Tulare County Crop Report for the week ending June 1

SMALL GRAINS AND OTHER FIELD CROPS: Winter forage silage harvest is complete. Harvested winter grain fields are being fertilized, tilled, and planted with summer silage crops such as corn and sorghum. Cotton and corn silage fields that have been furrowed and left fallow during the winter have been tilled and planted. Corn silage fields that were planted in mid-April are about 5 feet tall. Alfalfa is being cut, raked, and baled. Tomatoes continue to grow with fields already producing plants over a foot tall. Row crop farmers are utilizing surface irrigation if infrastructure allows. Cotton is growing quickly with warmer weather.

DECIDUOUS TREE FRUITS, NUTS, AND GRAPES: Grapes and kiwis are developing fruit. Grapes are being pruned to allow air flow. Peach, nectarine, plum, and apricot harvest is in full swing, with fruit being exported to Canada, Mexico, Taiwan, Indonesia, and Thailand. Cherry harvest is slowing down with some fruit being exported to Mexico and Canada. Pecans and walnuts are developing small nuts, and their canopies are becoming denser by the day. Almond orchards have almost ready-sized green nuts that will be shaken at summer’s end. Almond trees not able to withstand the extra spring rainwater they received during bloom are tipping out of the ground. Some almond orchards are being pruned to remedy this issue. Pistachio orchards are being cleaned, and nut clusters have attained a pinkish tint and are developing nicely. Persimmons, pomegranates, and Asian pears continue to develop.

CITRUS, AVOCADOS, AND OLIVES: Valencia oranges are being harvested and packed for both domestic and export markets such as Mexico, Hong Kong, Japan, Korea, Taiwan, and the Philippines. Late navels are being shipped to Japan, Korea, and domestically. Lemons and oranges are being shipped to Arizona. Olive bloom is nearly complete.

VEGETABLES, MELONS, HERBS, AND BERRIES: Planting of watermelon, cantaloupe, and honeydew continues. Zucchini, Eggplants, squash, and onions are growing and developing. Late strawberries at roadside stands are still being sold in small amounts. Blueberries are being picked for Canada, Philippines, Vietnam, and Taiwan. Blueberries have had some issues with spring weather and excess early season rain, most of the crops are heading to domestic markets. Hoophouses and covered blueberry fields are being harvested before open-field blueberries since those berries develop quicker.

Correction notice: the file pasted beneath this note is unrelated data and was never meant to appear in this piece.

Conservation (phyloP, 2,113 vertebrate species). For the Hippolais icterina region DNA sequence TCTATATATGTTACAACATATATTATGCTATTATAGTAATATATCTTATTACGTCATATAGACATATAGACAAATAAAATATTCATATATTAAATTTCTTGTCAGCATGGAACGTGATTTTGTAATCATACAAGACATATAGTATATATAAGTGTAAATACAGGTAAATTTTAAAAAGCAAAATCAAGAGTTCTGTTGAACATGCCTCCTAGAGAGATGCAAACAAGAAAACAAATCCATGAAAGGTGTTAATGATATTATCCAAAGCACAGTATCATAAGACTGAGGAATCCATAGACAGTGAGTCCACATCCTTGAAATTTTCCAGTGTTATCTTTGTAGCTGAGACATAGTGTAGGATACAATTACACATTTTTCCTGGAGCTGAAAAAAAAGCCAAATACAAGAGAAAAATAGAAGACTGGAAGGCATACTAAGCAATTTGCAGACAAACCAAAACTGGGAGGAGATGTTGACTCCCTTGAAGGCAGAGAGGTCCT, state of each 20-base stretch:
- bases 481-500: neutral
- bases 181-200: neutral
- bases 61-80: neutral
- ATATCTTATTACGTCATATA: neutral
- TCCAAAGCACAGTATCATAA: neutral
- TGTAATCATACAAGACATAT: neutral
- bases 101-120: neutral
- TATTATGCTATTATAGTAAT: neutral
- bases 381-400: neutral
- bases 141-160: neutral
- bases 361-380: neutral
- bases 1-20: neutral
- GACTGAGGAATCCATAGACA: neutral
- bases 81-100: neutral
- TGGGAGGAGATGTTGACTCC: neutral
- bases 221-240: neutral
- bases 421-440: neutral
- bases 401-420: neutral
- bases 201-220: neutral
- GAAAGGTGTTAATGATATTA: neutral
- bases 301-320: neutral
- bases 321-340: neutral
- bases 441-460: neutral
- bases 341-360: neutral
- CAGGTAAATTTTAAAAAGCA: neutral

LIVESTOCK AND POULTRY: The livestock market is still doing well as demand is high and ranchers are getting good prices for cows and bulls. Sheep are being used as weed control for orchards. The fed-cattle price is $186/cwt this week. Irrigated pastures are in good condition. Non-irrigated pastures are in fair condition, rangeland at lower elevations continues to dry as hot temperatures return.

TOM’S ADDITIONAL COMMENTS: Most home gardeners have planted their vegetable gardens for the season. Commercially, maintenance gardeners are purchasing ornamental warm-season flowers and greenery, soil, and mulch. Local wholesale citrus nurseries are shipping citrus trees, graft wood, and seed locally and out of state to Hawaii, Arizona, Texas, the east coast, and international nurseries and growers in Canada and the Bahamas. Snow melt in the mountains is increasing with the warmer temperatures and surface water is flowing in many of the irrigation ditches and canals.

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